Phetchabun honours local deity with ancient ritual

Photo courtesy of Sanook

Amidst the ancient traditions of Phetchabun, the community gathered yesterday for the time-honoured ritual in honour of the local deity, Chao Pho Chaiyaburi. This ceremony, deeply rooted in the cultural fabric of Ban Nong Nari, is believed to bring prosperity and protection to the village.

Residents of the historic Nong Nari village in the Sadiang subdistrict have long held the ceremony on the sixth night of the sixth lunar month annually, sustaining their heritage and invoking blessings for the village and participants alike. This year, the centuries-old ceremony drew considerable attention not only for its spiritual significance but also for the lucky numbers associated with the ritual’s fireworks.

Nong Nari, with its storied past and significant water body spanning 415 rai of water and 150 rai of land, has been a vital part of the local ecosystem. It supports various plant species and birdlife. Historically, during World War II, Field Marshal Plaek Phibunsongkhram, then the prime minister, identified this area as crucial for water storage during wartime and droughts, leading to the construction of a large pond that still exists.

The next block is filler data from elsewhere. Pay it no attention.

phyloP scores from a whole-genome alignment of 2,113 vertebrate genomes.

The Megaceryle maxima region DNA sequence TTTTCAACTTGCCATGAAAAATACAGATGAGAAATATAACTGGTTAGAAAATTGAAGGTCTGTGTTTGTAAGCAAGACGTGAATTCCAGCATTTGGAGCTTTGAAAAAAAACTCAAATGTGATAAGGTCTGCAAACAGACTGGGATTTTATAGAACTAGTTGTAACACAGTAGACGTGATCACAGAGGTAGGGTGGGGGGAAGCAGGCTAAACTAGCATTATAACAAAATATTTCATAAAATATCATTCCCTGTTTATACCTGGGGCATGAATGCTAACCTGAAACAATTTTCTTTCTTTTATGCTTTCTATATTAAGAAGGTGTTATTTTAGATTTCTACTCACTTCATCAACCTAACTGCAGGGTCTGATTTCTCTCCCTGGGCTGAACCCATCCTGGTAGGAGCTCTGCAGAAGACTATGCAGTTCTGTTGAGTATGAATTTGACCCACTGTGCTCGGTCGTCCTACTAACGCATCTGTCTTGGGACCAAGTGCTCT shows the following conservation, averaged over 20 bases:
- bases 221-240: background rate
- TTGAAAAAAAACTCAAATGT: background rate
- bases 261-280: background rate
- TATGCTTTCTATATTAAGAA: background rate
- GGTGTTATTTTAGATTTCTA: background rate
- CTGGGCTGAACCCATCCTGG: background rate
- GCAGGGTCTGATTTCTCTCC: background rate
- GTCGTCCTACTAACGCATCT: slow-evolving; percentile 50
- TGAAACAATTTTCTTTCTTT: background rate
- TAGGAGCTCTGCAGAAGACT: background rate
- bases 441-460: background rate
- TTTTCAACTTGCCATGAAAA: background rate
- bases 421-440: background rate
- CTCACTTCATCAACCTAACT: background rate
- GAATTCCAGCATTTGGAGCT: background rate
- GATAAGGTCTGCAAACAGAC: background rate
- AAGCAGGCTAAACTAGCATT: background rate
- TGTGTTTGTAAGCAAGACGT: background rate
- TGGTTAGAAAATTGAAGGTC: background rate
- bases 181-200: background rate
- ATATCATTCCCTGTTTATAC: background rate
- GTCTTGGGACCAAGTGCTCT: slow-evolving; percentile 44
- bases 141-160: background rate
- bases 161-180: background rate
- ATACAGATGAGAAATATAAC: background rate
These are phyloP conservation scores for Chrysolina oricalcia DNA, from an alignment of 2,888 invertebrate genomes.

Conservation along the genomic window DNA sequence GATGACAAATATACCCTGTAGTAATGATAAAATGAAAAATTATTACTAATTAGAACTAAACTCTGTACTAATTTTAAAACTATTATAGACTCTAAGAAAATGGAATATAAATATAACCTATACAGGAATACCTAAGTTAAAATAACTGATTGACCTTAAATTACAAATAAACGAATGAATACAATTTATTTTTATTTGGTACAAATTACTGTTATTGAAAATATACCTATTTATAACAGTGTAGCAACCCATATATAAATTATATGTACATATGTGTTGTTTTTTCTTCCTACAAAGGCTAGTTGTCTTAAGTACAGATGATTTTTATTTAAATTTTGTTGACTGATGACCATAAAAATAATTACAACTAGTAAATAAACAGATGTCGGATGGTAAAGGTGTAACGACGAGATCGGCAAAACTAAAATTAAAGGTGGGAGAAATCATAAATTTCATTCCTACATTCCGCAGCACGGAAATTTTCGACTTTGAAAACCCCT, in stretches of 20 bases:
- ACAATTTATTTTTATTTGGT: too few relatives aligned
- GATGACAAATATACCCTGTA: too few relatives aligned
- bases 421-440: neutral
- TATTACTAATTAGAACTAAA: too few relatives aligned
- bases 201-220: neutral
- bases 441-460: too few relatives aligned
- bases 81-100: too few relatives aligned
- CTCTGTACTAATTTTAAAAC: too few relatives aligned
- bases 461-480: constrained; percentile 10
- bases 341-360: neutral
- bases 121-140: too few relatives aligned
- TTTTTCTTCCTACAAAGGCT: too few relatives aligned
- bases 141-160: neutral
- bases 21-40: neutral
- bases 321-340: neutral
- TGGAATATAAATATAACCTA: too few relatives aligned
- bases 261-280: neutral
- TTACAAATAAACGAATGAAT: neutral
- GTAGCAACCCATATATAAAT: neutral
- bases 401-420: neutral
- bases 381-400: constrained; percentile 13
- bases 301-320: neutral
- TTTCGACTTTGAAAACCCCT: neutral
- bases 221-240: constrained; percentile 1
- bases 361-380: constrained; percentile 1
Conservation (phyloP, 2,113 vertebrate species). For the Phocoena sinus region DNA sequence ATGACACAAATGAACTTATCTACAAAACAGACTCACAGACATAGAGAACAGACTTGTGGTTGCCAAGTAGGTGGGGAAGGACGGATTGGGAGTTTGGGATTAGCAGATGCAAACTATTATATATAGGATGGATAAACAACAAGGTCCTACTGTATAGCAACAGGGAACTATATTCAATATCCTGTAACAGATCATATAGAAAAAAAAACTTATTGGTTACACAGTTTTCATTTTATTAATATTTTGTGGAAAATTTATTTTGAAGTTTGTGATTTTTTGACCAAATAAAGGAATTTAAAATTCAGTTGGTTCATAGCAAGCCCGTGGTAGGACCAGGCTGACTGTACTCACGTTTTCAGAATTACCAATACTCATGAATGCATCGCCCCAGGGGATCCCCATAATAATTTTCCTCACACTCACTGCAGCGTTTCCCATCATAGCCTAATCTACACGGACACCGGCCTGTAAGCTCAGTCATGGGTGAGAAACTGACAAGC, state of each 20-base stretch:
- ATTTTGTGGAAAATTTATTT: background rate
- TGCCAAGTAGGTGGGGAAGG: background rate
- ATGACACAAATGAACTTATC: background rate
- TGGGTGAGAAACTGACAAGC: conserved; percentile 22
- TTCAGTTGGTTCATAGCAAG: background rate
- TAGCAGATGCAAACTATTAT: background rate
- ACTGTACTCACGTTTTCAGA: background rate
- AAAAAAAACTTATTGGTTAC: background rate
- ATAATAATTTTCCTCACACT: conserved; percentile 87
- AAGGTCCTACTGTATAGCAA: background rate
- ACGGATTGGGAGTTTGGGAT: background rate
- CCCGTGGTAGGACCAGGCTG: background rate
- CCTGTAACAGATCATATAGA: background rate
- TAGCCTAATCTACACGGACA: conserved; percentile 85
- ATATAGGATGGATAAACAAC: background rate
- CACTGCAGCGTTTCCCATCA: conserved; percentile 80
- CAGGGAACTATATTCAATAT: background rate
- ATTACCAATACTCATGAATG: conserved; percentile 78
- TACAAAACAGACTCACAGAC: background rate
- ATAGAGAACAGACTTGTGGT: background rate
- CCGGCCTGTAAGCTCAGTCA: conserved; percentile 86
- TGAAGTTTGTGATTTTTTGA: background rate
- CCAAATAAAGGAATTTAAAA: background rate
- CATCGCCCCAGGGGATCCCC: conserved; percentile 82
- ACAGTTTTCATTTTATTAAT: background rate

In 1995, the government named this water body Suan Rukchat Pha Mueang and initiated a beautification project, planting numerous tree species to enhance its appeal as a recreational spot and boost local tourism. Presently, Nong Nari is integral for agriculture, consumption, and leisure for the people of Phetchabun.

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The ceremony witnessed villagers presenting offerings such as pig heads, bananas, savoury dishes, sweets, liquor, and water, reflecting the community’s engagement, reported Sanook.

The highlight, following the ritual, was the launching of fireworks, believed to bring good luck and auspiciousness. The eagerly anticipated lucky numbers revealed on the tails of the fireworks were 12 and 812, which many noted for the upcoming lottery on May 16.

In related news, in a twist of fate, a British man’s stolen credit card was used to buy a lottery ticket in England that won a £4 million (185 million baht) prize, leading to a bizarre situation where the rightful owner wondered if he was entitled to any winnings, only to be met with disappointment.

Central Thailand NewsThailand News

Samantha Rose

Samantha was a successful freelance journalist who worked with international news organisations before joining Thaiger. With a Bachelor's degree in Journalism from London, her global perspective on news and current affairs is influenced by her days in the UK, Singapore, and across Thailand. She now covers general stories related to Thailand.

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